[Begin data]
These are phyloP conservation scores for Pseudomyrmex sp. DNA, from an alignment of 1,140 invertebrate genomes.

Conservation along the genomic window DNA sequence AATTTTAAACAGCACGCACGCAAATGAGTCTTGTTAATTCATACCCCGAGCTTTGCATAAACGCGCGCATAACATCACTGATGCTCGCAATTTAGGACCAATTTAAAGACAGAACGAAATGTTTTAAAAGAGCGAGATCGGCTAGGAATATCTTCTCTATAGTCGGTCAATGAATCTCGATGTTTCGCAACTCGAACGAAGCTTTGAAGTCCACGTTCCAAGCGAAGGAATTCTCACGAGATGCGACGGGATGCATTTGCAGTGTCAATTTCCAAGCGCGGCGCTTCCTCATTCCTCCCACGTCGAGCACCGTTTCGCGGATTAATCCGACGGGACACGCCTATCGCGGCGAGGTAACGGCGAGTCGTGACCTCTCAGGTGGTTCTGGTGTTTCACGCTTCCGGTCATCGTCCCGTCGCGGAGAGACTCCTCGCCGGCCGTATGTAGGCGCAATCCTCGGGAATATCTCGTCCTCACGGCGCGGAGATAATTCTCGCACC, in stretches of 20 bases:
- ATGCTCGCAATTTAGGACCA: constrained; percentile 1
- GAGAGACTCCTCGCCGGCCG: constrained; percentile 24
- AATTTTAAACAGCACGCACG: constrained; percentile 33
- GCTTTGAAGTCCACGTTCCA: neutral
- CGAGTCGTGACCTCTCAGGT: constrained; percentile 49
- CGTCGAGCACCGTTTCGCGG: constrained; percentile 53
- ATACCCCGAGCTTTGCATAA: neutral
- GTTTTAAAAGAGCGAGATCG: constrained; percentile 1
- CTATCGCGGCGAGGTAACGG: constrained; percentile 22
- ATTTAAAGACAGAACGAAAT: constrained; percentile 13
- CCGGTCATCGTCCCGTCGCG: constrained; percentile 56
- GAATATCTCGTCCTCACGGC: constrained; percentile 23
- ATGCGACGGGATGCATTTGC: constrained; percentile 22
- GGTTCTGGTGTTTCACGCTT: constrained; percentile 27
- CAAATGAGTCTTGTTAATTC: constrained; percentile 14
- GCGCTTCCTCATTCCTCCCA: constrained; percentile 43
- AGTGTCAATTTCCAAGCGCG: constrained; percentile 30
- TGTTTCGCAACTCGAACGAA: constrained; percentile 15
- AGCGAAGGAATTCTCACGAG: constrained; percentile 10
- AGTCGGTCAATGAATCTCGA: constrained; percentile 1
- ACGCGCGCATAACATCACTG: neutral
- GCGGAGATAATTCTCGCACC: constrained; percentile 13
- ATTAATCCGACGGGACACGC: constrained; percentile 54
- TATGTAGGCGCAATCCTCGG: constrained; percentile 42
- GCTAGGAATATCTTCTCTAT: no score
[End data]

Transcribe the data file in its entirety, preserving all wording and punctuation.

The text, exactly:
These are phyloP conservation scores for Pseudomyrmex sp. DNA, from an alignment of 1,140 invertebrate genomes.

Conservation along the genomic window DNA sequence AATTTTAAACAGCACGCACGCAAATGAGTCTTGTTAATTCATACCCCGAGCTTTGCATAAACGCGCGCATAACATCACTGATGCTCGCAATTTAGGACCAATTTAAAGACAGAACGAAATGTTTTAAAAGAGCGAGATCGGCTAGGAATATCTTCTCTATAGTCGGTCAATGAATCTCGATGTTTCGCAACTCGAACGAAGCTTTGAAGTCCACGTTCCAAGCGAAGGAATTCTCACGAGATGCGACGGGATGCATTTGCAGTGTCAATTTCCAAGCGCGGCGCTTCCTCATTCCTCCCACGTCGAGCACCGTTTCGCGGATTAATCCGACGGGACACGCCTATCGCGGCGAGGTAACGGCGAGTCGTGACCTCTCAGGTGGTTCTGGTGTTTCACGCTTCCGGTCATCGTCCCGTCGCGGAGAGACTCCTCGCCGGCCGTATGTAGGCGCAATCCTCGGGAATATCTCGTCCTCACGGCGCGGAGATAATTCTCGCACC, in stretches of 20 bases:
- ATGCTCGCAATTTAGGACCA: constrained; percentile 1
- GAGAGACTCCTCGCCGGCCG: constrained; percentile 24
- AATTTTAAACAGCACGCACG: constrained; percentile 33
- GCTTTGAAGTCCACGTTCCA: neutral
- CGAGTCGTGACCTCTCAGGT: constrained; percentile 49
- CGTCGAGCACCGTTTCGCGG: constrained; percentile 53
- ATACCCCGAGCTTTGCATAA: neutral
- GTTTTAAAAGAGCGAGATCG: constrained; percentile 1
- CTATCGCGGCGAGGTAACGG: constrained; percentile 22
- ATTTAAAGACAGAACGAAAT: constrained; percentile 13
- CCGGTCATCGTCCCGTCGCG: constrained; percentile 56
- GAATATCTCGTCCTCACGGC: constrained; percentile 23
- ATGCGACGGGATGCATTTGC: constrained; percentile 22
- GGTTCTGGTGTTTCACGCTT: constrained; percentile 27
- CAAATGAGTCTTGTTAATTC: constrained; percentile 14
- GCGCTTCCTCATTCCTCCCA: constrained; percentile 43
- AGTGTCAATTTCCAAGCGCG: constrained; percentile 30
- TGTTTCGCAACTCGAACGAA: constrained; percentile 15
- AGCGAAGGAATTCTCACGAG: constrained; percentile 10
- AGTCGGTCAATGAATCTCGA: constrained; percentile 1
- ACGCGCGCATAACATCACTG: neutral
- GCGGAGATAATTCTCGCACC: constrained; percentile 13
- ATTAATCCGACGGGACACGC: constrained; percentile 54
- TATGTAGGCGCAATCCTCGG: constrained; percentile 42
- GCTAGGAATATCTTCTCTAT: no score